The suspension of in-court hearings prompted the Ministry of Justice to work towards digitizing elements of the judicial system in Morocco.
Rabat – Morocco’s Superior Council of the Judicial Power (CSPJ) revealed yesterday, August 18, that a total of 307 remote trials took place across Morocco between August 10 and 13.
Moroccan courts scheduled 5,956 cases during the four-day period.
A total of 6,878 detainees benefited from the remote trials, which took place in total compliance with the hygiene measures against the spread of COVID-19, according to the council.
Remote trials aim to protect both judiciary personnel and detainees from COVID-19 infection.
The remote trials also ensure the balance between the right of detainees to a fair trial in line with the legal guarantees and the courts’ responsibility to uphold human rights, against the need to ensure health and safety.
Morocco suspended in person court-hearings on March 16 and officially adopted remote trials on April 27.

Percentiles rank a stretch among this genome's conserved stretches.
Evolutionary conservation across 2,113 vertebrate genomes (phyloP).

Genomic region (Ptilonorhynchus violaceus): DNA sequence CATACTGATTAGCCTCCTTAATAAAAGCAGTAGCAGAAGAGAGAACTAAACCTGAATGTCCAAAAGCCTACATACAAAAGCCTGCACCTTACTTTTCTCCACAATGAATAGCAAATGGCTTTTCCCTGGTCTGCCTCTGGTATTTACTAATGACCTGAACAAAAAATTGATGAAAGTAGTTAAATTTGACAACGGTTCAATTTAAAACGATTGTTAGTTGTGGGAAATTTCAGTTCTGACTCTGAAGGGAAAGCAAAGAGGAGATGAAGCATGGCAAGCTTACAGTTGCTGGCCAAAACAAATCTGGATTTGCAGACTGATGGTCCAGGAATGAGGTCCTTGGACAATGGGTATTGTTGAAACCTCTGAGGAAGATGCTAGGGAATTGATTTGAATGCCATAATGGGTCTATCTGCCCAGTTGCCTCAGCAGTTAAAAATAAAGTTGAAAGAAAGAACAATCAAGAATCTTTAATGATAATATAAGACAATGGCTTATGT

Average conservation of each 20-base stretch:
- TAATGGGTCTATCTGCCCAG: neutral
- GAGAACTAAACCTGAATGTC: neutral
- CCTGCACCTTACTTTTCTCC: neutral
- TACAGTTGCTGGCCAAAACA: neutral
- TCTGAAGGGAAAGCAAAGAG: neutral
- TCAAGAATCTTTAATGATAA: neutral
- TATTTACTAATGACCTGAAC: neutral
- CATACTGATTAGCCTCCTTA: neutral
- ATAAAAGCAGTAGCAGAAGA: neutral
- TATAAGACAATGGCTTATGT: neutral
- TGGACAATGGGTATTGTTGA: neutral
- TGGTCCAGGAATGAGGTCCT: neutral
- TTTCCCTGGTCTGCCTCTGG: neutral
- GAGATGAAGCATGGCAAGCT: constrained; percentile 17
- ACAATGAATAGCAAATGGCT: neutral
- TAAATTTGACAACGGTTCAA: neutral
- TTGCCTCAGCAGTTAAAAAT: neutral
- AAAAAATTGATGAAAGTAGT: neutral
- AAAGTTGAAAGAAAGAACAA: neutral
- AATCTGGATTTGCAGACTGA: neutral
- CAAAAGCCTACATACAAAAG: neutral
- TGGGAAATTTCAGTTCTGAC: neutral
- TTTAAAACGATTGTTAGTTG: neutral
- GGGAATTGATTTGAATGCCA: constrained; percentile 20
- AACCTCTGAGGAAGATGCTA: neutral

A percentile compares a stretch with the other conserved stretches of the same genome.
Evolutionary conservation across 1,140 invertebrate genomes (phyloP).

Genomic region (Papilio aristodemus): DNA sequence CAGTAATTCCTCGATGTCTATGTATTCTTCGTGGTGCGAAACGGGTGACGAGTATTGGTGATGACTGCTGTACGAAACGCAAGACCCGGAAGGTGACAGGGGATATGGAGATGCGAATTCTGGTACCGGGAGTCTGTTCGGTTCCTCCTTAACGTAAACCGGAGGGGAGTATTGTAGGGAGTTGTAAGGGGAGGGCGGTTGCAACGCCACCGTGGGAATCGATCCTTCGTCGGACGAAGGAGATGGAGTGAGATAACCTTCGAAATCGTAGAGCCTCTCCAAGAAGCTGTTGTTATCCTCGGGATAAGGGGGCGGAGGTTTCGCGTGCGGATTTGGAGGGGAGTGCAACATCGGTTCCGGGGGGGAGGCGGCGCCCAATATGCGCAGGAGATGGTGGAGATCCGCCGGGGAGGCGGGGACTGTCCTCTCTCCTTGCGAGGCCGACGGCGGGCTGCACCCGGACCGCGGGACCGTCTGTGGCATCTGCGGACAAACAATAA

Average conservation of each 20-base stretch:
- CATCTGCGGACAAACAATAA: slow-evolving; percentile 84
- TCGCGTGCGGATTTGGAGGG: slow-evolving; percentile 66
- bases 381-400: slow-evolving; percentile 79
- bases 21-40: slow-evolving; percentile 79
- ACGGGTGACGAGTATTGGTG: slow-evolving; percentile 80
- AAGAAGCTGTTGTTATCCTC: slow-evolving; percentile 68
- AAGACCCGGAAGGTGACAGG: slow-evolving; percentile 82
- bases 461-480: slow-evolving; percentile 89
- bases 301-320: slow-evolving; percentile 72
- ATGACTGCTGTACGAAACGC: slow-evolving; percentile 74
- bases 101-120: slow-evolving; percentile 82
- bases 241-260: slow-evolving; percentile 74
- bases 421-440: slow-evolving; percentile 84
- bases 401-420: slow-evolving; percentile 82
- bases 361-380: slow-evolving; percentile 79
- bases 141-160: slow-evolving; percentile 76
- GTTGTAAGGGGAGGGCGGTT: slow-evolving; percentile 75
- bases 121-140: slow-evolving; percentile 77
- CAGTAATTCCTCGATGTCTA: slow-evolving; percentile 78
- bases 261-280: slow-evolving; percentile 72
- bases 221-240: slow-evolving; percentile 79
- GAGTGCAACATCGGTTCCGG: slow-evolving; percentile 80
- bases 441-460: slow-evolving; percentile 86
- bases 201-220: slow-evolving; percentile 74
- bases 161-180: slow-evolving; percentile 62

CSPJ launched remote trials in coordination with the Presidency of the Public Prosecutor’s Office, the bar association, and the General Delegation for Prison Administration and Reintegration (DGAPR).
Moroccan Minister of Justice Mohamed Benabdelkader said on May 27, one month after the launch of remote trials, that the virtual performance of justice respects all fairness prerequisites, in accordance with Morocco’s Code of Penal Procedure and international conventions.
However, the Ministry of Justice had already purchased 275,000 protective masks and carried out 4,000 disinfection operations in Moroccan courts and legal administrations, to be ready for the resumption of physical trials, revealed Benabdelkader.
In a June 2 statement to the Committee on Justice, Legislation, and Human Rights at the House of Representatives, Benabdelkader said remote trials are the first step of a larger digitization of the judicial system in Morocco.